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  • Whitespace (23 January 2007)

    I’m sure some people take it for granted, but every once in a while I need to be reminded of basic design things like whitespace. Great article.

  • Top Firefox 2 config tweaks (19 January 2007)

    A few good things to learn about tweaking Firefox (thanks Odin).

  • Resolutions and display width (19 January 2007)

    The numbers clearly show that monitor sizes and resolutions are getting bigger. The most common interpretation of that is more and more people have bigger displays. But an equally valid interpretation of the numbers is the range of displays is bigger than ever. It’s a subtle but important distinction. One interpretation focuses solely on the size of the highest numbers; the other interpretation focuses on the range of all the numbers.
    Never forget that: screen width is no indication of the (...)

  • iPhone: Not touchy feely (17 January 2007)

    We’ve thought for so many years that tactile feedback was necessary. Very good point from 37signals, to follow because it is interesting: with no touch feedback, how will interfaces evolve? Will it simply work?

  • Photographic Palettes (5 January 2007)

    Definitely worth keeping in mind: how to come up with clever colour palettes based on select photographs. (Via Mezzoblue)

  • The false fight between fun and business (5 January 2007)

    I can’t believe I missed this post — lucky the good people at 37Signals have year-end reruns!
    I’m with a team where working is fun, so I can relate to that. And yes, we’re part of a very big corporation. So much for employees versus self-employed.

  • Firefox 2.0 and Access Keys: cure worse than disease (22 November 2006)

    Gez Lemon points out quite rightly that the new accesskey combination in Firefox is broken. A promising outlook would be to follow Opera’s example: enable the user to choose their own accesskey combo.

  • Reference typography books (21 November 2006)

    Roger Johansson shares an excellent list of typography books. I’m saving the URL here for future reference.

  • A kid and his secret friend, thanks Michal (9 November 2006)

    My friend Michal is a very gifted artist, and I’ve loved what she does for a few years now. I had never linked back to her gallery and now— it’s done: Michal’s gallery. It’s fresh and intelligent, as you’ll see if you look at this image I’ve pointed out of the lot.

  • Tackling automatic field focus usability issues (6 November 2006)

    I’ve been bothered with that for a long time.
    Also, I’ve been bothered with automatic field focus per se for a long time. From a theoretical/accessible point of view, it’s very unsettling. I wish I had time to develop the idea.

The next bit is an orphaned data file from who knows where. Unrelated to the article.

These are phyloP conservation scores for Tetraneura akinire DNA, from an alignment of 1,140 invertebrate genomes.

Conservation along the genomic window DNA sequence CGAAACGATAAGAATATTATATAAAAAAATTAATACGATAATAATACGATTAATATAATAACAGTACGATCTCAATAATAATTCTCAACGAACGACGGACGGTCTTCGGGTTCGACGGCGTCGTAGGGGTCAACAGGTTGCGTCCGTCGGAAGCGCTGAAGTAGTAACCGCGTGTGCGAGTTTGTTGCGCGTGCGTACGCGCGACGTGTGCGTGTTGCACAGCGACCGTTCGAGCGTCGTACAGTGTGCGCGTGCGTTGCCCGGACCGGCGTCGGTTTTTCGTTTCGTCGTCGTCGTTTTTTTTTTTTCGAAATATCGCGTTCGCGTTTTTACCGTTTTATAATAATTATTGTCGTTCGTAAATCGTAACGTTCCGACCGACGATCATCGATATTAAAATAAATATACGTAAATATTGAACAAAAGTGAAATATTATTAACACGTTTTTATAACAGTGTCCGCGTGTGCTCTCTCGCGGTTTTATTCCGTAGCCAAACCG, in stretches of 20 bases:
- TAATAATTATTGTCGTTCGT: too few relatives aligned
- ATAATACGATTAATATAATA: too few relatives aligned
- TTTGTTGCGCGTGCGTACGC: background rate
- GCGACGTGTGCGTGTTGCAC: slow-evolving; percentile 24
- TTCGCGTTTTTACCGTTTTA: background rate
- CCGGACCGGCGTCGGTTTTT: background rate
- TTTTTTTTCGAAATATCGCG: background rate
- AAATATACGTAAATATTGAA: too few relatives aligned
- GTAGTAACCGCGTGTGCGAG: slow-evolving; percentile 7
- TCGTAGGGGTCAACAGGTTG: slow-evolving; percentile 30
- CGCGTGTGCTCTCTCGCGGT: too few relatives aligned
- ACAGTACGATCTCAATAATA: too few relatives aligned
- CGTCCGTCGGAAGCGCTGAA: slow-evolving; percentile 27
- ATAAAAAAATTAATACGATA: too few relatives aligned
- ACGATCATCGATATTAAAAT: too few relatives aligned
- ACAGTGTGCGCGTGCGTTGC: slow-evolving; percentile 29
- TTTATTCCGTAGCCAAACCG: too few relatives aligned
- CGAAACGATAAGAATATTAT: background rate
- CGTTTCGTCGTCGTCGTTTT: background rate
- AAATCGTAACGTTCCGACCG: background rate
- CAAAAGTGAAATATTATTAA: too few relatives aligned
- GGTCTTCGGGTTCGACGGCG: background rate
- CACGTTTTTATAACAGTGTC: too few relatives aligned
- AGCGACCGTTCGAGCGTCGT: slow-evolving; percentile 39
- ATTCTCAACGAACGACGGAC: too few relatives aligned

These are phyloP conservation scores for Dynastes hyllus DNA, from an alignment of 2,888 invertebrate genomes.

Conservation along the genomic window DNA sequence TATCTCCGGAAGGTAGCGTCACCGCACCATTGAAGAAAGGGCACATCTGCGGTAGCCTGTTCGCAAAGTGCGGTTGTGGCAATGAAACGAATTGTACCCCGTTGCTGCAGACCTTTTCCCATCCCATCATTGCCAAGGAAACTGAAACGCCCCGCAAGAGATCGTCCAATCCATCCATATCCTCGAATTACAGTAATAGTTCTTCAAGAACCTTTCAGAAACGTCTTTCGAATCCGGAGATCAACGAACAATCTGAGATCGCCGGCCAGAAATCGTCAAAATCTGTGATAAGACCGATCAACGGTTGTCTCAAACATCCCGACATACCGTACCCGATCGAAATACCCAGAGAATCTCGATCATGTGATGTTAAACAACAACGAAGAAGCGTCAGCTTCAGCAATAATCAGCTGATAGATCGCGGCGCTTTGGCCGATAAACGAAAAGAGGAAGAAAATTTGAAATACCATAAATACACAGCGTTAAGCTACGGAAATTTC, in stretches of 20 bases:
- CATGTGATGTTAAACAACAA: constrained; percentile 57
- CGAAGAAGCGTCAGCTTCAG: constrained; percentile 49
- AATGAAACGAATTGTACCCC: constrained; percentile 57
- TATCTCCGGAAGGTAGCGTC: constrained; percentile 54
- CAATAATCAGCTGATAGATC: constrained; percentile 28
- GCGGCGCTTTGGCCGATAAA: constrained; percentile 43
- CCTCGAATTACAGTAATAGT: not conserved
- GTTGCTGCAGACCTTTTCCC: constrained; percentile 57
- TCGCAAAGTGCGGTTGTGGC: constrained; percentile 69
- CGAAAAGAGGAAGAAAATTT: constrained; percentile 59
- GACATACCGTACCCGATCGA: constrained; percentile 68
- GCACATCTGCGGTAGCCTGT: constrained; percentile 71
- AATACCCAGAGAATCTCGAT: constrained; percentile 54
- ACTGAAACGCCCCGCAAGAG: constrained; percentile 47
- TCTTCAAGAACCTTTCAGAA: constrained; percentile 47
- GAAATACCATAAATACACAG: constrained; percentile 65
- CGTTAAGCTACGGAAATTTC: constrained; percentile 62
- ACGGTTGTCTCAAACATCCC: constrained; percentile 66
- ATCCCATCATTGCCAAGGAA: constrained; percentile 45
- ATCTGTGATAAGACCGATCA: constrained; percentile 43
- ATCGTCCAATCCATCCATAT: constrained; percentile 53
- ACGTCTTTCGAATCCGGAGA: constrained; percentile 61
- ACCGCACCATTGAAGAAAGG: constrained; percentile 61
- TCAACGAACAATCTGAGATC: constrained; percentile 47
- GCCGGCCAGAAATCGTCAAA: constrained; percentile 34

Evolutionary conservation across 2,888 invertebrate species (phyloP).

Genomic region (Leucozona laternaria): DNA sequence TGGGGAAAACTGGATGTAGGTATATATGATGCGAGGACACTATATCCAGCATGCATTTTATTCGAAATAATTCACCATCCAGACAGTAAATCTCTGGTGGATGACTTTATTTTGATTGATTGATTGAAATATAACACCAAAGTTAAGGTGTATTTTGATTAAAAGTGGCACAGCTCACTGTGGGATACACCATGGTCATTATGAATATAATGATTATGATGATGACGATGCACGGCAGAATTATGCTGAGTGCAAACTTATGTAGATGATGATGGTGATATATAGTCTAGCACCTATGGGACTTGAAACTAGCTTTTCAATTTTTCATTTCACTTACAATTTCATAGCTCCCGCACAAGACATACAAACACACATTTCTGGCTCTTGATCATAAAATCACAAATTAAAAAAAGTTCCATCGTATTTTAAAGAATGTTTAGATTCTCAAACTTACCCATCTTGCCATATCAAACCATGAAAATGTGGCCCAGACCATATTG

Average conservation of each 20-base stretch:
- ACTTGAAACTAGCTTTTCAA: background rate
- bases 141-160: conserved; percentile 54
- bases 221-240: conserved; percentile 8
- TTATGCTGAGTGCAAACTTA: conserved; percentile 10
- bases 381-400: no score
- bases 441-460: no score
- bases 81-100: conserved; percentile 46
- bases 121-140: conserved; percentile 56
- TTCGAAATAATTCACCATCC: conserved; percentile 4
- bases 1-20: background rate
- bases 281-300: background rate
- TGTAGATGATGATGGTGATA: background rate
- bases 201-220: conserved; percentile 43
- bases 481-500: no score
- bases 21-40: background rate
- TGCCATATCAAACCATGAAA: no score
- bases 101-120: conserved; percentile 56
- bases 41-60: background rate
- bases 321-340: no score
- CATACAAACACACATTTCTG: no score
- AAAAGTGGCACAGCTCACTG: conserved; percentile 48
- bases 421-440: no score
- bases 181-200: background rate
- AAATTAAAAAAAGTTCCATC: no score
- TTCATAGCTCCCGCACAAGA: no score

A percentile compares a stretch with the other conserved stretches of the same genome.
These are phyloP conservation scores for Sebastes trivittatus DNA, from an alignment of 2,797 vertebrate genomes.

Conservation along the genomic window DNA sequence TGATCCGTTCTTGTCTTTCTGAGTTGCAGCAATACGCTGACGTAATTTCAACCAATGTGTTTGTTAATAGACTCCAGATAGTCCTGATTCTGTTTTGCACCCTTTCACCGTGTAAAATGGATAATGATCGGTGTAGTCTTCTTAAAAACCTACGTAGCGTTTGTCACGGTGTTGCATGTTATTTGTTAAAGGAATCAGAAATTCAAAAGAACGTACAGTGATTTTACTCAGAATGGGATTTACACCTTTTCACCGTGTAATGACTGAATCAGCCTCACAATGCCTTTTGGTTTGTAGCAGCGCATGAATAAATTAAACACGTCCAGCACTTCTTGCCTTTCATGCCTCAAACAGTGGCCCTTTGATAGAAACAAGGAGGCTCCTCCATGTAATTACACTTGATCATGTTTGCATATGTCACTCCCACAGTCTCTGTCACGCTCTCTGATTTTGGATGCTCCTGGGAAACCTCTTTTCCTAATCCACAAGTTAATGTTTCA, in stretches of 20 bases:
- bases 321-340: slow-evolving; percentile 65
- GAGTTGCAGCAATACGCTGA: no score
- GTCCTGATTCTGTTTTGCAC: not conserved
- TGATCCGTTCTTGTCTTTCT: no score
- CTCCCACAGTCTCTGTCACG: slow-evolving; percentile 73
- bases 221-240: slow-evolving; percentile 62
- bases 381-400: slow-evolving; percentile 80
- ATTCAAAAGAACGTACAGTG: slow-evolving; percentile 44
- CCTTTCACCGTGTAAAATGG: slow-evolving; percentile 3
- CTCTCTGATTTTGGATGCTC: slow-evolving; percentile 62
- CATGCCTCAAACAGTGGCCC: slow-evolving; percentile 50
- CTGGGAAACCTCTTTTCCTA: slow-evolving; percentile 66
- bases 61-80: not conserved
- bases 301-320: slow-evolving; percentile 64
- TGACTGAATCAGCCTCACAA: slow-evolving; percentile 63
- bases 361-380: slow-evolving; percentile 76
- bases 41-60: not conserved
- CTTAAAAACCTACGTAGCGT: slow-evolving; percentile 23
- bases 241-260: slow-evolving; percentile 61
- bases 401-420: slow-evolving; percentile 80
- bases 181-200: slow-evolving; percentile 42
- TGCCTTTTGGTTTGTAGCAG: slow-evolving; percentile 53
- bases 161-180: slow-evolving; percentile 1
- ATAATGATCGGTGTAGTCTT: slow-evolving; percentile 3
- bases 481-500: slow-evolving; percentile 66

In the meantime go read Chris’s article.

  • Closing the gap between list items in IE (3 November 2006)

    Mark Newhouse in Taming Lists had a solution for closing the gap for list items which is a side effect of the way he declares the padding, width etc of his a elements. I’ve used it in a recent project and found very tiring (and a bit old-schoolish) to have to explicitly set widths on links. I prefer Roger’s method and will try it out.

  • Top CSS Tips (3 November 2006)

    Jonathan Snook’s CSS tips list makes sense, mostly, and I should comment on it, but it’s the morning so I can’t bother —I really can’t write this early. I just can say that I do recognize myself in half of this list already (Via Roger Johansson who writes his own list of comments.)

  • Five Simple Steps to designing with colour (2 November 2006)

    Start with no colour... it may sound like a joke but it isn’t. As always the “Five simple steps”, this time for colour, by Mark Boulton are a great read.

  • How not to fix HTML (31 October 2006)

    Joe Clark has some serious grievances towards the way things are driven, either by the W3C or the WHAT-WG, and I can relate to that. He’s got some good points, like this one:
    This is a classic problem in HTML development: The people doing the work are geeks with computer-science interests who do not understand, for example, newspapers, or screenplays, or, really, print publishing in general.
    And this is one of the reasons why I like spip: the only CMS that thinks in editorial terms, not (...)

  • Uncanny Valley (31 October 2006)

    One never ceases to learn. (Via A photo by Martin, entirely unrelated)

  • If You Pick One Color, Pick Them All (30 October 2006)

    It will never be repeated enough: Always specify a background colour.

  • Better Beginnings: how to start a presentation, book, article... (25 October 2006)

    Every time you do a presentation you wonder how to grab your audience. Here’s the trick. A must-read by Kathy Sierra. (Via I can’t remember who)

  • Creativity: Find the flaw (20 October 2006)

    Here’s my little contribution to Molly’s Creativity Jam Session. My office is my living room, so I just got up from my computer, turned around with my eyes closed, opened them and looked for a flaw in the range of my vision. And there were the CDs right in front of me.

  • Hi, Mom! (18 October 2006)

    I’m catching up on my reading. Jeffrey Zeldman draws the little, frightened boy out of any grown-up guy. I didn’t know he could do that. I’m shaken and empathic.

  • Text-Resize Detection (17 October 2006)

    I can’t believe I missed this article, although Chris told me it was coming. I must do more tech watch. Apart from a mouse wheel bug, the script is very promising. I can see a few times when it could have saved my hide.

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